I was reading Riemann's Zeta Function by H. Edwards, and could not understand the equation on the page 12.

\begin{align*} \zeta(-n) &= \frac{\prod(n)}{2\pi i}\int_{+\infty}^{+\infty} \frac{(-x)^{-n}}{e^x-1}\frac{dx}{x} \\ &= \frac{\prod(n)}{2\pi i}\int_{|x|=\delta} \left( \sum_{m=0}^\infty \frac{B_mx^m}{m!}\right)\frac{(-x)^{-n}}{x}\cdot \frac{dx}{x} \\ &= \sum_{m=0}^\infty \prod(n) \frac{B_m}{m!}(-1)^n \cdot \frac{1}{2\pi} \int_0^{2\pi}x^{m-n-1}d\theta \\ &= n! \frac{B_{n+1}}{(n+1)!}(-1)^n = (-1)^n \frac{B_{n+1}}{n+1}. \end{align*}

Three to note.

  1. $n$ is natural number.

  2. $(s-1)! = \prod(s-1) = \Gamma(s)$.

  3. The contour is, from the positive infinity decrease to $\delta > 0$ along the positive $x$-axis, rotate counter clockwise around zero with the radius of $\delta$, and go back to infinity along the $x$-axis. (It seems to take $\delta \to 0$.)

I do not understand three parts from these equations.

  1. How was the integral in the first line simplified into the second one?

  2. Why was the integral in the third line disappeared?

  3. Which recurrence relation of Bernoulli number was used here?

  • $\begingroup$ It is known that the taylor expansion around zero of $\frac{1}{e^x-1}$ can be expressed in terms of Bernoulli numbers as the author has done. It is a classical exercise in complex analysis. The vanishing of the integral is nothing but the fact that $\int_{0}^{2\pi}e^{inx}dx=0$ for all $n\neq 0$ and equals $2\pi$ if $n=0$, as the primitive function is $2\pi$ periodic. $\endgroup$ – b00n heT Jun 23 '16 at 13:41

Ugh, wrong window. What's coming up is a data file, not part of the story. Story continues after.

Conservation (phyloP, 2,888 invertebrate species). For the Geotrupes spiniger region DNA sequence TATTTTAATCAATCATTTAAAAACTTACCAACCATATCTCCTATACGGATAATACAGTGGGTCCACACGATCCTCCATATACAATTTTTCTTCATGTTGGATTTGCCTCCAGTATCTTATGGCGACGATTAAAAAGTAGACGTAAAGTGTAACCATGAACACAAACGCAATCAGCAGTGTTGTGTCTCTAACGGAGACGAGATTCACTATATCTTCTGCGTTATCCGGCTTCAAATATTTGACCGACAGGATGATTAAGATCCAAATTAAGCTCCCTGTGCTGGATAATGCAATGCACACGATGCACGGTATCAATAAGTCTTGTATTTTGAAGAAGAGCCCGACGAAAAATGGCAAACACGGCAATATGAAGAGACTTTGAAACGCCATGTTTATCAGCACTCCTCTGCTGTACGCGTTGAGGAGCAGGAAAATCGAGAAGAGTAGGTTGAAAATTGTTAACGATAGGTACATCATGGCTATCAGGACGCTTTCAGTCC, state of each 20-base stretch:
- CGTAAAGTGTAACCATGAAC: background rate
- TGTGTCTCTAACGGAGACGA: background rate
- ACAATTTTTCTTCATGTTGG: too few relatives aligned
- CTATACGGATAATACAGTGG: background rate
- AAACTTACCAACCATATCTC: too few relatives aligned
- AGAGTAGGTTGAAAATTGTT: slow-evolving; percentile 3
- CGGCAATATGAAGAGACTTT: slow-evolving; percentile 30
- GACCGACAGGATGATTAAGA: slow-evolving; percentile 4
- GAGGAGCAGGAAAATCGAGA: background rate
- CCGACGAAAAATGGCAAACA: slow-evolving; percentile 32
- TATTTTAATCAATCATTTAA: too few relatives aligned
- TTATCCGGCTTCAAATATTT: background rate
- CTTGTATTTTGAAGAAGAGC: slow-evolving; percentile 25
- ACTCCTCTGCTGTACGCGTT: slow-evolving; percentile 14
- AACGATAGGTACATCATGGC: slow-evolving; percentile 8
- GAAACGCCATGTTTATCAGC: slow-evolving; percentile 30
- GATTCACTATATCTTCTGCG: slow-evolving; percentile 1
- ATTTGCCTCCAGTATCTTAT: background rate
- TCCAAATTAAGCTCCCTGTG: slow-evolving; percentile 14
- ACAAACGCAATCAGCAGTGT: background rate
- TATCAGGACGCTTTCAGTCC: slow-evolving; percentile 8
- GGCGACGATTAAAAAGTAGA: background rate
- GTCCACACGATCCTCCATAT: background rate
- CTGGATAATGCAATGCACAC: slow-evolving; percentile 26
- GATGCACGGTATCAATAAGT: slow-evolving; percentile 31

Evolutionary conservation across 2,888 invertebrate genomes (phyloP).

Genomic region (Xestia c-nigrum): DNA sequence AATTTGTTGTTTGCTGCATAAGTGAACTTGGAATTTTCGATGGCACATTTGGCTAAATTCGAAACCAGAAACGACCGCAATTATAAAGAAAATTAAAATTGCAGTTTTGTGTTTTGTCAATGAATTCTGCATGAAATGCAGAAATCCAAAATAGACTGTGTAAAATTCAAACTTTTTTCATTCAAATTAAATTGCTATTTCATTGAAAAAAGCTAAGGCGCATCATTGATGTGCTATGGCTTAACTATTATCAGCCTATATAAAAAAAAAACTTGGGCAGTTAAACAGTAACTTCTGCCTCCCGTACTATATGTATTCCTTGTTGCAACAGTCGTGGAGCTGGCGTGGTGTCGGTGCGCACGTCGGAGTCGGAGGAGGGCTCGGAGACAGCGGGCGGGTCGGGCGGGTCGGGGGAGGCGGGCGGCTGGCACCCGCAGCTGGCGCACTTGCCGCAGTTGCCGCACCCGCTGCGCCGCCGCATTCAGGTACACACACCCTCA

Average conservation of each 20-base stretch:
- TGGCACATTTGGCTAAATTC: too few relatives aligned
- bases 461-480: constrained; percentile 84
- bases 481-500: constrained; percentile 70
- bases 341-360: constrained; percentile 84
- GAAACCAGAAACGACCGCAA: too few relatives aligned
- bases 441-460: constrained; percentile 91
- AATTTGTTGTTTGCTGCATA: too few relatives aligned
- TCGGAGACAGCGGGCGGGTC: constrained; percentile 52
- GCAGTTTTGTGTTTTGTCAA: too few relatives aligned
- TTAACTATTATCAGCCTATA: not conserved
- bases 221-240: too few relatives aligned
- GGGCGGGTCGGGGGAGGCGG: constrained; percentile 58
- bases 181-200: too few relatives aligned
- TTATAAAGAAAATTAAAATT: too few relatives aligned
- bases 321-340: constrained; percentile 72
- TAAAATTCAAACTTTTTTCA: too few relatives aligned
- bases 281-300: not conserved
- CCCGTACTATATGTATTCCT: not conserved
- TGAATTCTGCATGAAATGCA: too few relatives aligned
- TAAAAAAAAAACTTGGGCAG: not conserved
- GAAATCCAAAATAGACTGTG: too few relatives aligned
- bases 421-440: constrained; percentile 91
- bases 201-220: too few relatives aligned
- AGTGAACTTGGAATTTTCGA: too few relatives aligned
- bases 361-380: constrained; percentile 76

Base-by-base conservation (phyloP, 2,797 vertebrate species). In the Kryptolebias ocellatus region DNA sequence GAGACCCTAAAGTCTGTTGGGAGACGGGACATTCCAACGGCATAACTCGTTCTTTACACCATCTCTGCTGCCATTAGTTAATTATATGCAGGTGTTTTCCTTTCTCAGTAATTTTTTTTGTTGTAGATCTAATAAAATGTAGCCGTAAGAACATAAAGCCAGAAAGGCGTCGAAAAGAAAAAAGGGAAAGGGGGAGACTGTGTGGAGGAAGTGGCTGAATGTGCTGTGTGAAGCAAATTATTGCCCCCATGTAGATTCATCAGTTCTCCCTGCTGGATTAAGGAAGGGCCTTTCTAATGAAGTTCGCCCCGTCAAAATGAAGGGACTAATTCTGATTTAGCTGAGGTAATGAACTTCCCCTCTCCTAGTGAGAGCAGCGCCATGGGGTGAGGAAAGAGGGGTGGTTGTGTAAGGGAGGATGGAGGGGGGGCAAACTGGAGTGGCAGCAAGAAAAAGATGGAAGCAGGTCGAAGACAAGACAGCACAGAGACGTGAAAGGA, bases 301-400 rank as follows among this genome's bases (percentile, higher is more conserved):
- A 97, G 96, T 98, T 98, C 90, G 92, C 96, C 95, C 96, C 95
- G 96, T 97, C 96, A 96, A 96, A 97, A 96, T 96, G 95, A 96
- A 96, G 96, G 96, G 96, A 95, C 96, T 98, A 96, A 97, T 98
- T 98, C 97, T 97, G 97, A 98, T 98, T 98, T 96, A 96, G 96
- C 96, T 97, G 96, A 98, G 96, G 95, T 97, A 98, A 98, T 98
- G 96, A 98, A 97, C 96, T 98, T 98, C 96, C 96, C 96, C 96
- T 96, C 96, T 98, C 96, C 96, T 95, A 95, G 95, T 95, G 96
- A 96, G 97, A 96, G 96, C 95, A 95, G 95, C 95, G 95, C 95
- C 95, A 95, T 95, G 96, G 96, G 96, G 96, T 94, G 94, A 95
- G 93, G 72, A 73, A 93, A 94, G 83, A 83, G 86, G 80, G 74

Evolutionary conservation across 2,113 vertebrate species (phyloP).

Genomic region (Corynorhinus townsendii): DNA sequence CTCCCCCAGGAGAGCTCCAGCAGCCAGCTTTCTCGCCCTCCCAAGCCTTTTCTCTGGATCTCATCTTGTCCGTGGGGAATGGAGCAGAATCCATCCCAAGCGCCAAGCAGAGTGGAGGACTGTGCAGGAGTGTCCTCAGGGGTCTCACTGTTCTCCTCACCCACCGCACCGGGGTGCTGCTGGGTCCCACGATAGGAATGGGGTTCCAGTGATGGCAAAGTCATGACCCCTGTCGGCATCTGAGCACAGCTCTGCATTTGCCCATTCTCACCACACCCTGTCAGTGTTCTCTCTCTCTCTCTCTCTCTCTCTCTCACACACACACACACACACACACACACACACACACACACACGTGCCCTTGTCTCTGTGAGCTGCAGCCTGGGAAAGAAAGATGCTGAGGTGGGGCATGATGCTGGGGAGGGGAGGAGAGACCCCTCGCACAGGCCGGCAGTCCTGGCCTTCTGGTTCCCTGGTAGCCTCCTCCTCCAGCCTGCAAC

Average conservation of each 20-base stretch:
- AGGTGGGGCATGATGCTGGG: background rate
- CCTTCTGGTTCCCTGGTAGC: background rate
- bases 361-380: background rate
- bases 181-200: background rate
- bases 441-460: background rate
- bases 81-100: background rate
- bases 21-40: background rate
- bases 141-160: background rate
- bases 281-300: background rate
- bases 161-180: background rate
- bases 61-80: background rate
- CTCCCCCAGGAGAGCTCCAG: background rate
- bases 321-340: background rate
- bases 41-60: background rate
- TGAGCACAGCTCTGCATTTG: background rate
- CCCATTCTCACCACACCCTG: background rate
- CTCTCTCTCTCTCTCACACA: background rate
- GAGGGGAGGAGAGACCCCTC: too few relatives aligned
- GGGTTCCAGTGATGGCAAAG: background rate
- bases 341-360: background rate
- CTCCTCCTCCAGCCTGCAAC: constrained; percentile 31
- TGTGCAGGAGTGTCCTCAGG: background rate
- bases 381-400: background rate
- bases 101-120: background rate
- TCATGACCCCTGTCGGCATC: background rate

• $\begingroup$ Latex note. Write $\Pi(s-1) = \Gamma(s)$ not $\prod(s-1) = \Gamma(s)$ $\endgroup$ – GEdgar Jun 23 '16 at 14:31
  • $\begingroup$ and for proving it is related to $\zeta(-n)$ see fr.wikipedia.org/wiki/… (demonstration) $\endgroup$ – reuns Jun 23 '16 at 17:56

Expanding my comment:

1) To prove that $$\frac{1}{e^x-1}= \frac1x\cdot\sum_{k\ge 0}\frac{B_n}{n!}x^n$$ you just need to write $\frac{x}{e^x-1}=\sum_{k\ge 0}a_nx^n$, multiply it with the Taylor expansion of $e^x-1$, compare the coefficients, and show that these satisfy the relations satisfied by the Bernoulli numbers.

2) To go from one integral to the next, you need to use the residue theorem on the following indented contour as $R\nearrow \infty$, noticing that the integral over $\Gamma_R$ goes to zero by the classical $ML$ estimate.

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3) As said in the comment, this is just a consequence of $$\int_0^{2\pi}e^{nit}dt=\frac{1}{ni}e^{int}\Big|^{2\pi}_0=0,$$ for $n\neq 0$, and $$\int_0^{2\pi}e^{0}dt=\int_0^{2\pi}1dt=2\pi$$

  • $\begingroup$ (Most of us use $\sum_{k=0}^\infty \frac{B_k}{k!} x^k = \frac{x}{e^x-1}$ as the definition of Bernouilli numbers and then deduce their properties/recurrence, at least in the theory of $\zeta(s)$) $\endgroup$ – reuns Nov 14 '18 at 15:39
  • $\begingroup$ Good to know @reuns. I had actually never seen them until I saw them in this exercise. What field do you specialise in, that uses these? $\endgroup$ – b00n heT Nov 14 '18 at 17:17

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